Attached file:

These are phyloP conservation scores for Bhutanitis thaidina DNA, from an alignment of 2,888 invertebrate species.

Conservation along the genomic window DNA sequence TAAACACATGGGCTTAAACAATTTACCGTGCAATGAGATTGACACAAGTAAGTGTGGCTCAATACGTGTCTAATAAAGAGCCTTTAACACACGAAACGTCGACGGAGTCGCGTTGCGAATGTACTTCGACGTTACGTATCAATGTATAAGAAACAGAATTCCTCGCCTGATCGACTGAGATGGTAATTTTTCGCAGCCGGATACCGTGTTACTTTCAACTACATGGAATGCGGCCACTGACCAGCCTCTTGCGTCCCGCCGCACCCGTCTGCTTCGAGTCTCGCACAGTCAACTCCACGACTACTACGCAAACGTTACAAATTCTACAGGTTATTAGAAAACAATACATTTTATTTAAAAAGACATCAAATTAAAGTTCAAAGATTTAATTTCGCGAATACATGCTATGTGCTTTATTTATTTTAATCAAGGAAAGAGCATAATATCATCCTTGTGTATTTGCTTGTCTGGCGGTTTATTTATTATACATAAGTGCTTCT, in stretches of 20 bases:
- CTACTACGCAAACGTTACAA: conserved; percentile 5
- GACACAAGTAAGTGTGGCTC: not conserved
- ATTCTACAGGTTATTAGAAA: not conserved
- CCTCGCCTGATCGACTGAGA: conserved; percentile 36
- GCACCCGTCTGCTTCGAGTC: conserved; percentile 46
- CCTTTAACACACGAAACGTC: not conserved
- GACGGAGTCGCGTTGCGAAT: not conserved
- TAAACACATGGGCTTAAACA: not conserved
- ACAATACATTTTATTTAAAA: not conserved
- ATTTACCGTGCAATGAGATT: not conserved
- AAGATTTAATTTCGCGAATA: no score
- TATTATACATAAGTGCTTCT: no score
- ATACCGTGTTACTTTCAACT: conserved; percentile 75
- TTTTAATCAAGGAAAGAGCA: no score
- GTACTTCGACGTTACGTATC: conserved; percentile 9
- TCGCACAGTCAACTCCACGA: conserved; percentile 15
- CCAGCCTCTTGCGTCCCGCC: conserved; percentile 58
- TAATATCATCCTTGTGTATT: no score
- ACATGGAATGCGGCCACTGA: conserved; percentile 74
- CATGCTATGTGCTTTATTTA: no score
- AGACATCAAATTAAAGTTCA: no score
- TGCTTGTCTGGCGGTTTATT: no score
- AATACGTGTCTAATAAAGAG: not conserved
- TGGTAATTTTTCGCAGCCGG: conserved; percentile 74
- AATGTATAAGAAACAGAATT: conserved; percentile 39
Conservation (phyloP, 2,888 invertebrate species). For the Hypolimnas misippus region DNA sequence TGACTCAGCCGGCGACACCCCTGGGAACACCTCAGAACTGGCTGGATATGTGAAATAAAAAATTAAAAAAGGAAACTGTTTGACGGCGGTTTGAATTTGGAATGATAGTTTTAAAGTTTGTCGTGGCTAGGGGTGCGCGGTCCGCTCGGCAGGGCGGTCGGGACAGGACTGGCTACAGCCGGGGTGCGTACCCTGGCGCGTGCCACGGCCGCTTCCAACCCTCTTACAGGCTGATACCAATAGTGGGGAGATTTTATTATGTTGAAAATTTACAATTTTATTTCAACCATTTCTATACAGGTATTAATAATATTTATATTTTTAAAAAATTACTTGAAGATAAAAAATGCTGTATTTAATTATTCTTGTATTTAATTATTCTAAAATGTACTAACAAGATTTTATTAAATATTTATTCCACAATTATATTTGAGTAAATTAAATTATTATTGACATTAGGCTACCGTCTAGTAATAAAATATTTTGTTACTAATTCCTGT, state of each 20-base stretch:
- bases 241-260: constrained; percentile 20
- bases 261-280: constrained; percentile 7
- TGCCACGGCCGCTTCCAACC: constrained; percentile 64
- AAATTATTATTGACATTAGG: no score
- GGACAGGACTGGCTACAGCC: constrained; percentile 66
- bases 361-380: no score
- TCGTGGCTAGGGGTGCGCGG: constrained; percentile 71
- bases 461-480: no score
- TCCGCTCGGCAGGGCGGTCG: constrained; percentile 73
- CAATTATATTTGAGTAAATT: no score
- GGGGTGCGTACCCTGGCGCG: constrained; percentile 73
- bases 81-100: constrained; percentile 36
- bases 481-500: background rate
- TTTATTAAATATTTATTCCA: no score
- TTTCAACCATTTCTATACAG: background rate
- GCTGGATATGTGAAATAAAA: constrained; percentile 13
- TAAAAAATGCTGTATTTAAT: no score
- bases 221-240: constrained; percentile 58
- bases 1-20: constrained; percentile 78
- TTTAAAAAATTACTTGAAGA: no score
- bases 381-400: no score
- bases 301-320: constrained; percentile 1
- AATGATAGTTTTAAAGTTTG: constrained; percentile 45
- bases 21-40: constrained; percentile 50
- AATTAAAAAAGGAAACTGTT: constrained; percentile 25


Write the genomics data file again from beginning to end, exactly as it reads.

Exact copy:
These are phyloP conservation scores for Bhutanitis thaidina DNA, from an alignment of 2,888 invertebrate species.

Conservation along the genomic window DNA sequence TAAACACATGGGCTTAAACAATTTACCGTGCAATGAGATTGACACAAGTAAGTGTGGCTCAATACGTGTCTAATAAAGAGCCTTTAACACACGAAACGTCGACGGAGTCGCGTTGCGAATGTACTTCGACGTTACGTATCAATGTATAAGAAACAGAATTCCTCGCCTGATCGACTGAGATGGTAATTTTTCGCAGCCGGATACCGTGTTACTTTCAACTACATGGAATGCGGCCACTGACCAGCCTCTTGCGTCCCGCCGCACCCGTCTGCTTCGAGTCTCGCACAGTCAACTCCACGACTACTACGCAAACGTTACAAATTCTACAGGTTATTAGAAAACAATACATTTTATTTAAAAAGACATCAAATTAAAGTTCAAAGATTTAATTTCGCGAATACATGCTATGTGCTTTATTTATTTTAATCAAGGAAAGAGCATAATATCATCCTTGTGTATTTGCTTGTCTGGCGGTTTATTTATTATACATAAGTGCTTCT, in stretches of 20 bases:
- CTACTACGCAAACGTTACAA: conserved; percentile 5
- GACACAAGTAAGTGTGGCTC: not conserved
- ATTCTACAGGTTATTAGAAA: not conserved
- CCTCGCCTGATCGACTGAGA: conserved; percentile 36
- GCACCCGTCTGCTTCGAGTC: conserved; percentile 46
- CCTTTAACACACGAAACGTC: not conserved
- GACGGAGTCGCGTTGCGAAT: not conserved
- TAAACACATGGGCTTAAACA: not conserved
- ACAATACATTTTATTTAAAA: not conserved
- ATTTACCGTGCAATGAGATT: not conserved
- AAGATTTAATTTCGCGAATA: no score
- TATTATACATAAGTGCTTCT: no score
- ATACCGTGTTACTTTCAACT: conserved; percentile 75
- TTTTAATCAAGGAAAGAGCA: no score
- GTACTTCGACGTTACGTATC: conserved; percentile 9
- TCGCACAGTCAACTCCACGA: conserved; percentile 15
- CCAGCCTCTTGCGTCCCGCC: conserved; percentile 58
- TAATATCATCCTTGTGTATT: no score
- ACATGGAATGCGGCCACTGA: conserved; percentile 74
- CATGCTATGTGCTTTATTTA: no score
- AGACATCAAATTAAAGTTCA: no score
- TGCTTGTCTGGCGGTTTATT: no score
- AATACGTGTCTAATAAAGAG: not conserved
- TGGTAATTTTTCGCAGCCGG: conserved; percentile 74
- AATGTATAAGAAACAGAATT: conserved; percentile 39
Conservation (phyloP, 2,888 invertebrate species). For the Hypolimnas misippus region DNA sequence TGACTCAGCCGGCGACACCCCTGGGAACACCTCAGAACTGGCTGGATATGTGAAATAAAAAATTAAAAAAGGAAACTGTTTGACGGCGGTTTGAATTTGGAATGATAGTTTTAAAGTTTGTCGTGGCTAGGGGTGCGCGGTCCGCTCGGCAGGGCGGTCGGGACAGGACTGGCTACAGCCGGGGTGCGTACCCTGGCGCGTGCCACGGCCGCTTCCAACCCTCTTACAGGCTGATACCAATAGTGGGGAGATTTTATTATGTTGAAAATTTACAATTTTATTTCAACCATTTCTATACAGGTATTAATAATATTTATATTTTTAAAAAATTACTTGAAGATAAAAAATGCTGTATTTAATTATTCTTGTATTTAATTATTCTAAAATGTACTAACAAGATTTTATTAAATATTTATTCCACAATTATATTTGAGTAAATTAAATTATTATTGACATTAGGCTACCGTCTAGTAATAAAATATTTTGTTACTAATTCCTGT, state of each 20-base stretch:
- bases 241-260: constrained; percentile 20
- bases 261-280: constrained; percentile 7
- TGCCACGGCCGCTTCCAACC: constrained; percentile 64
- AAATTATTATTGACATTAGG: no score
- GGACAGGACTGGCTACAGCC: constrained; percentile 66
- bases 361-380: no score
- TCGTGGCTAGGGGTGCGCGG: constrained; percentile 71
- bases 461-480: no score
- TCCGCTCGGCAGGGCGGTCG: constrained; percentile 73
- CAATTATATTTGAGTAAATT: no score
- GGGGTGCGTACCCTGGCGCG: constrained; percentile 73
- bases 81-100: constrained; percentile 36
- bases 481-500: background rate
- TTTATTAAATATTTATTCCA: no score
- TTTCAACCATTTCTATACAG: background rate
- GCTGGATATGTGAAATAAAA: constrained; percentile 13
- TAAAAAATGCTGTATTTAAT: no score
- bases 221-240: constrained; percentile 58
- bases 1-20: constrained; percentile 78
- TTTAAAAAATTACTTGAAGA: no score
- bases 381-400: no score
- bases 301-320: constrained; percentile 1
- AATGATAGTTTTAAAGTTTG: constrained; percentile 45
- bases 21-40: constrained; percentile 50
- AATTAAAAAAGGAAACTGTT: constrained; percentile 25